• R.D. Lieberman,Consultant

Reprocurement Contract May Not Exceed Undelivered Term of Defaulted Contract

After a contract has been terminated for default, Federal Acquisition Regulation (“FAR”) 49.402-6 permits the agency to repurchase the same or similar services or supplies against the defaulted contractor’s account, as long as the supplies or services are still required. Even though the Government Accountability Office (“GAO”) recognizes that statutes and regulations governing regular procurements are not strictly applicable to reprocurements after default, the GAO will review a reprocurement to determine if an agency acted reasonably under the circumstances. Recently, the GAO sustained a protest because the Defense Information Systems Agency (“DISA”) awarded a reprocurement contract for a term that was 3½ months greater than the undelivered term left on the defaulted contract. Steel Point Solutions, LLC, B-418224, Jan. 31, 2020.

Akira Technologies, Inc. was awarded a task order by DISA for communications support services pursuant to a Federal Supply Services (“FSS”) schedule contract. The acquisition was therefore conducted pursuant to FAR Part 8.4 (Federal Supply Schedules), and the contract was issued as a commercial item contract, under FAR Part 12 (Commercial Items). Because of this, the original contract was terminated pursuant to FAR 8.406-(a)(1) and FAR 12.403, rather than FAR Part 49. Accordingly, FAR 49.402-6(b) is only applicable as guidance and only to the extent that it does not conflict with specific procedures in commercial item acquisitions. The DISA defaulted Akira after 3 ½ months of performance, and the protester here challenged the length of the reprocurement contract.

The GAO’s decision was based on its conclusion that under FAR 49.402-6, an agency cannot enter into a reprocurement contract for quantities or terms exceeding the undelivered quantity or term remaining, even for a commercial item. GAO concluded that the agency’s repurchase authority is restricted to any remedy available to a buyer in the marketplace. GAO noted that the preferred remedy is “cover,” which authorizes a buyer to purchase replacement goods for those due from the seller, and then repay the government the difference in price between the original and substituted price. GAO saw no authority permitting DISA to enter into a reprocurement contract for more than the undelivered quantity (i.e. the reprocurement contract was for 30 months of performance even though only 26 ½ months remained on the original contract) because it would exceed the legal remedy of “cover.”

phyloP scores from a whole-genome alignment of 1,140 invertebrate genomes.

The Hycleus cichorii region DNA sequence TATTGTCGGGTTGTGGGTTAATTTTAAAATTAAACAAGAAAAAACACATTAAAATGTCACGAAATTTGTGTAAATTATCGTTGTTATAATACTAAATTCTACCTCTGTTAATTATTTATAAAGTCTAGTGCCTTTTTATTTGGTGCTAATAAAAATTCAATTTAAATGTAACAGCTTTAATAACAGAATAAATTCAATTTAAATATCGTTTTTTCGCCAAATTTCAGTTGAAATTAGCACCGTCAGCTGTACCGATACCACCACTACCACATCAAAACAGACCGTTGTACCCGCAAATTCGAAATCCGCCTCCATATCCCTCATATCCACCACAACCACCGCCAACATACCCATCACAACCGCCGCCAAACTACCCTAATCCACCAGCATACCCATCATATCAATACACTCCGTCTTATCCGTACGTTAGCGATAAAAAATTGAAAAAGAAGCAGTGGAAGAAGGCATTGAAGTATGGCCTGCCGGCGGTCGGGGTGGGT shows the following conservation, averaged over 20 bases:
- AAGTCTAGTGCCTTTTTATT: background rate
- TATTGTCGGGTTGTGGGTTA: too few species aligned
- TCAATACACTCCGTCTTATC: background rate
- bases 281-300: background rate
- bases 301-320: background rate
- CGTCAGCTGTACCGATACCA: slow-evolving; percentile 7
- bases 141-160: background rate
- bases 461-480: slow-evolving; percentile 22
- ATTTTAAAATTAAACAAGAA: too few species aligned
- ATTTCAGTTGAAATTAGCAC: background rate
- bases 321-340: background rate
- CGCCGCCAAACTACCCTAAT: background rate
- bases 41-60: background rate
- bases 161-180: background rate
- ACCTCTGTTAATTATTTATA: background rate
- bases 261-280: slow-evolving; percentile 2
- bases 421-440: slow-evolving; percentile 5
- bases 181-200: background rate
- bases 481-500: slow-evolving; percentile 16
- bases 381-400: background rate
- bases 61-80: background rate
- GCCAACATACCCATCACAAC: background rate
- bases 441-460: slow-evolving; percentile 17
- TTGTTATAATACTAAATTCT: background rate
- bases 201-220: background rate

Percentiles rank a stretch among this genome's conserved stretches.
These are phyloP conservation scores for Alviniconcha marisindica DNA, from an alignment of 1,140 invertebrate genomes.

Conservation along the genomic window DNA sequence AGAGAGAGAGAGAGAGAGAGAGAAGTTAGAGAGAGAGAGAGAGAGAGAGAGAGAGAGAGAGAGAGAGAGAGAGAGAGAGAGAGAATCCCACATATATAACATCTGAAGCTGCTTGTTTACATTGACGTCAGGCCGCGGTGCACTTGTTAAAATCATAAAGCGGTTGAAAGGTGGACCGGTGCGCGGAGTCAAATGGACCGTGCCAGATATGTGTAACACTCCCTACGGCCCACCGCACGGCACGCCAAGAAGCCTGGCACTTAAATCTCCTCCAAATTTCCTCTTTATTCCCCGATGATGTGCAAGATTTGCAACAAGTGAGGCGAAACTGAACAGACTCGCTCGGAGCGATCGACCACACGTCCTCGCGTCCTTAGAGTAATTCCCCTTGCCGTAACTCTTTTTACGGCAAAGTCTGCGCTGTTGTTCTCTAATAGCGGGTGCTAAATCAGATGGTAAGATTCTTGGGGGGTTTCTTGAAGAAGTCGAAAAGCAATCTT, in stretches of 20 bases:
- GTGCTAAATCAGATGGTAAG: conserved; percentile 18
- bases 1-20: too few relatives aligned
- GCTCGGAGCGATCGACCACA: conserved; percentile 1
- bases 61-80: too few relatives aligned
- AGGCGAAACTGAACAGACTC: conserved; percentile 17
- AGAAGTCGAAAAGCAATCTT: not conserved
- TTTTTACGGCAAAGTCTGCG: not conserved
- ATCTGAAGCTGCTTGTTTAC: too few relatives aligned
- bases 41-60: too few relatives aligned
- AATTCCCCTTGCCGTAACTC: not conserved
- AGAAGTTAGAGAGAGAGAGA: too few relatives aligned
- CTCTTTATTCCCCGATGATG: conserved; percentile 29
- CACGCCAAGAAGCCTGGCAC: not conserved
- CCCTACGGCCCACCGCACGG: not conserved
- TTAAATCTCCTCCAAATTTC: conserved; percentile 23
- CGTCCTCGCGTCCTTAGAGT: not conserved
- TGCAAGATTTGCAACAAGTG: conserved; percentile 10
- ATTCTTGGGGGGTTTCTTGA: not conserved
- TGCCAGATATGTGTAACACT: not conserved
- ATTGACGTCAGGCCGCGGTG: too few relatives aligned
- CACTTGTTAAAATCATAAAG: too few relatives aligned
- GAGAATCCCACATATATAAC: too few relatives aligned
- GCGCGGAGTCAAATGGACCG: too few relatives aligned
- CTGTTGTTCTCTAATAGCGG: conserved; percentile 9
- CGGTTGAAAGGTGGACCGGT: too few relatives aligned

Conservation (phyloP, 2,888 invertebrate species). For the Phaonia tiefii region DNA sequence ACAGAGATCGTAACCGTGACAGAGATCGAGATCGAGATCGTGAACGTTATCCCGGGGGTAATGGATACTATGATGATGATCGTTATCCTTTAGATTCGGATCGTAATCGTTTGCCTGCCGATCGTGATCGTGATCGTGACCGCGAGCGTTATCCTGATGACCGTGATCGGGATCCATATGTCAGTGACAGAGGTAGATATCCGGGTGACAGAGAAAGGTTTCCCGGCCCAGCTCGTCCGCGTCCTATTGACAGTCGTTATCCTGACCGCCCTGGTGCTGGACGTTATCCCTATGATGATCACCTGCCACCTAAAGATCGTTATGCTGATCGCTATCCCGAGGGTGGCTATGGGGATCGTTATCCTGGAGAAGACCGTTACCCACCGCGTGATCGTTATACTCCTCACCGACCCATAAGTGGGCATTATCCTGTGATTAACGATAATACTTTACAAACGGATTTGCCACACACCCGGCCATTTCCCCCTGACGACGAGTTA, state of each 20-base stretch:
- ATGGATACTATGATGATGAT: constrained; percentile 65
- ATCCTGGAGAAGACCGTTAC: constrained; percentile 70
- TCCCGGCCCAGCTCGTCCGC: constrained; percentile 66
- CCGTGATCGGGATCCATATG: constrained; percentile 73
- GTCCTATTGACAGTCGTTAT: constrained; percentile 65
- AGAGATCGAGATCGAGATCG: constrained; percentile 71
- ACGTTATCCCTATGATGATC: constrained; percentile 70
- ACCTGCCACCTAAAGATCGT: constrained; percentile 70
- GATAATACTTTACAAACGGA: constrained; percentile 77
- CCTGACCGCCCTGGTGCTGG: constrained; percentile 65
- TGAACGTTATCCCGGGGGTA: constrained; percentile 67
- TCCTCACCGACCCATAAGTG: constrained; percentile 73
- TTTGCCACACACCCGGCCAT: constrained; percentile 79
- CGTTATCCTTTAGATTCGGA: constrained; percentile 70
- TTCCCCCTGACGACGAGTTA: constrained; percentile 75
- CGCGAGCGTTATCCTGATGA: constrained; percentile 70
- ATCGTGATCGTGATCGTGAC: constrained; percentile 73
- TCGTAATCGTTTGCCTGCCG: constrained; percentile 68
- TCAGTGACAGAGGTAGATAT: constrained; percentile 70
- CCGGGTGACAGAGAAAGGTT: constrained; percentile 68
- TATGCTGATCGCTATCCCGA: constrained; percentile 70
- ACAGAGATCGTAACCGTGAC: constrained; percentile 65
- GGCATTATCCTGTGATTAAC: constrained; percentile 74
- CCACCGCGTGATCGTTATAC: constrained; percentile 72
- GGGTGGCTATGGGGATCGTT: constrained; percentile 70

Takeaway. The preferred remedy for a reprocurement after default is “cover,” whether in a FAR Part 49 procurement, a Part 12 procurement, or a Part 8 (Federal Supply Service) procurement.

For other helpful suggestions on government contracting, visit:

Richard D. Lieberman’s FAR Consulting & Training at https://www.richarddlieberman.com/, and Mistakes in Government Contracting at https://richarddlieberman.wixsite.com/mistakes.

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The website of Richard Donald Lieberman, a government contracts consultant and retired attorney who is the author of both "The 100 Worst Mistakes in Government Contracting" (with Jason Morgan) and "The 100 Worst Government Mistakes in Government Contracting." Richard Lieberman concentrates on Federal Acquisition Regulation (FAR) consulting and training, including  commercial item contracting (FAR Part 12), compliance with proposal requirements (FAR Part 15 negotiated procurement), sealed bidding (FAR Part 14), compliance with solicitation requirements, contract administration (FAR Part 42), contract modifications and changes (FAR Part 43), subcontracting and flowdown requirements (FAR Part 44), government property (FAR Part 45), quality assurance (FAR Part 46), obtaining invoiced payments owed to contractors,  and other compliance with the FAR. Mr.Lieberman is also involved in numerous community service activities.  See LinkedIn profile at https://www.linkedin.com/in/richard-d-lieberman-3a25257a/.This website and blog are for educational and information purposes only.  Nothing posted on this website constitutes legal advice, which can only be obtained from a qualified attorney. Website Owner/Consultant does not engage in the practice of law and will not provide legal advice or legal services based on competence and standing in the law. Legal filings and other aspects of a legal practice must be performed by an appropriate attorney. Using this website does not establish an attorney-client relationship. Although the author strives to present accurate information, the information provided on this site is not guaranteed to be complete, correct or up-to-date.  The views expressed on this blog are solely those of the author. FAR Consulting & Training, Bethesda, Maryland, Tel. 202-520-5780, rliebermanconsultant@gmail.com

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